In order to claim a second-straight outright ACC regular season championship, North Carolina likely needs to win out and get some help from one of Florida State's remaining opponents. The best possible ally in that regard is Duke, which travels to Tallahassee on Thursday night.
Win the ACC and then a possible No. 1 seed in the NCAA Tournament comes into view, although the competition for the final two No. 1 seeds is fierce since Kentucky and Syracuse essentially have locked up the other two.
North Carolina opened as a five-point favorite over N.C. State, but the Tar Heels have won 11 in a row by an average of 16.1 points per game. UNC's length and athleticism has posed numerous matchup problems for the Wolfpack in the last three games.
NCSU post players Richard Howell and C.J. Leslie combined for nine points on 3-of-12 shooting in the opening half of the first matchup on Jan. 26 as UNC built a 14-point halftime lead, due to the presence of John Henson and Tyler Zeller inside. Scott Wood entered that game averaging 15.6 points per game, but a taller and quicker Reggie Bullock held him scoreless on 0-3 shooting in the first half.
But junior forward John Henson wasn't willing to admit to the matchup issues for the Wolfpack on Monday.
The primary concern for North Carolina is to not fall behind early. The Tar Heels have trailed by eight or more points in the second half in three of their last four road games.
"Our goal is that we want to come out with a strong start and take the crowd out of it early," Marshall said. "If we can do that, it'll be a lot easier than if we let the crowd get behind them. I think they're also honoring one of their teams, so the juices are going to be flowing for them. We just want to take the air out of the building as quick as possible."
N.C. State will be honoring the 1988-89 squad that posted a 22-9 (10-4 ACC) record and won the ACC regular season title. ESPN.com reported on Monday that members of that team, including Chris Corchiani and Tom Gugliotta, were contacted on Sunday morning about the ceremony, less than 24 hours after those former standouts were ejected by referee Karl Hess in the second half on Saturday's loss to Florida State.
Give Gugliotta and Corchiani credit for shifting the media attention away from N.C. State's putrid play against the Seminoles and focusing it on officiating instead.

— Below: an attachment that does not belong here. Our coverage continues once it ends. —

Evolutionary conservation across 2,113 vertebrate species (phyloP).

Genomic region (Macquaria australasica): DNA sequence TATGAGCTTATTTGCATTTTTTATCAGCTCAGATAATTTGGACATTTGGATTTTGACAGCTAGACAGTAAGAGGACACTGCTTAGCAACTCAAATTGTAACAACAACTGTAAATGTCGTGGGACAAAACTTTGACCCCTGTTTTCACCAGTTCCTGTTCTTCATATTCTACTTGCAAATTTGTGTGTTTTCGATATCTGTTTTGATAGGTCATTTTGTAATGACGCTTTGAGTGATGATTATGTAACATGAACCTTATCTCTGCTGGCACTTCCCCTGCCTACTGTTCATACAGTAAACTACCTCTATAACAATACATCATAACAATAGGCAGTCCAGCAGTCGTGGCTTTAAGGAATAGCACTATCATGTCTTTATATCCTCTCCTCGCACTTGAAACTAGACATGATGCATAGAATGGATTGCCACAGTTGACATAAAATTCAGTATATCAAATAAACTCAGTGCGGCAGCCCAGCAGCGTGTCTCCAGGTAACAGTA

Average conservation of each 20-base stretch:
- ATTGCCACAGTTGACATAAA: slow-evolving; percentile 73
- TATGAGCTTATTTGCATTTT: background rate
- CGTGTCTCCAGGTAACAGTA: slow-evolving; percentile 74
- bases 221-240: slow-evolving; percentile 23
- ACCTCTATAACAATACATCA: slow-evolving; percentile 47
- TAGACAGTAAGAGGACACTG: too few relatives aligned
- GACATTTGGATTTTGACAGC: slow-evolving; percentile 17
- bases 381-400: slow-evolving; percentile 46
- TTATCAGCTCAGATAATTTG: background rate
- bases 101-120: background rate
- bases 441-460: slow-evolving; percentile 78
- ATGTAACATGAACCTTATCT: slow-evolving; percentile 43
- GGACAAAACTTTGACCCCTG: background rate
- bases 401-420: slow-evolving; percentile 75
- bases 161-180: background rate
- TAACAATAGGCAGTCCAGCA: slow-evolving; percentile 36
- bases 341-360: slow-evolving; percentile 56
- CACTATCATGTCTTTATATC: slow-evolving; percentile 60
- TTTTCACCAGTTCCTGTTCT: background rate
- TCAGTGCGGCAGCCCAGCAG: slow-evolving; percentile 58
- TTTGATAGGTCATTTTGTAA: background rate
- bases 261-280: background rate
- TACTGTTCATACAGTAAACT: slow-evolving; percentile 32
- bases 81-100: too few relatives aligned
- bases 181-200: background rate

In games against the ACC"s top three teams, the Wolfpack have played well in just one of six halves. N.C. State shot 54.8 percent (17-of-31) in building a 46-30 halftime lead at Duke, but connected on just 32.9 percent of its field goal attempts (47-of-143) in the other 100 minutes of action.
N.C. State head coach Mark Gottfried's postgame comments on Saturday were eerily similar to his quotes following the UNC and Duke losses.
"We all go to work sometimes and nothing goes your way, we were having one of those days," the first-year Wolfpack head coach said. "I didn't think we were as mentally tough as we could have been. We just accepted our fate."
Adding to those concerns is the fact that Tuesday is essentially a must-win for N.C. State's NCAA Tournament hopes. The Wolfpack currently rank No. 60 in the NCAA ‘s RPI with no signature victory on their resume – wins against Miami (No. 47 RPI) and Texas (No. 51) sit atop the list.
A loss to the Tar Heels would drop N.C. State to 7-6 in conference play with Clemson (No. 156), Miami and Virginia Tech (No. 102) remaining. To land on the right side of the NCAA bubble, the Wolfpack would likely have to win out in the regular season and at least reach the finals of the ACC Tournament, and that may still not be enough.
"Hopefully we're not the team that necessarily helps them out in the long run, but we're just going to go out there and play our best," Henson said.
Wins are clearly critical throughout the entire season, but they seem to care a little more weight as the calendar winds down. After all, March is only 11 days away.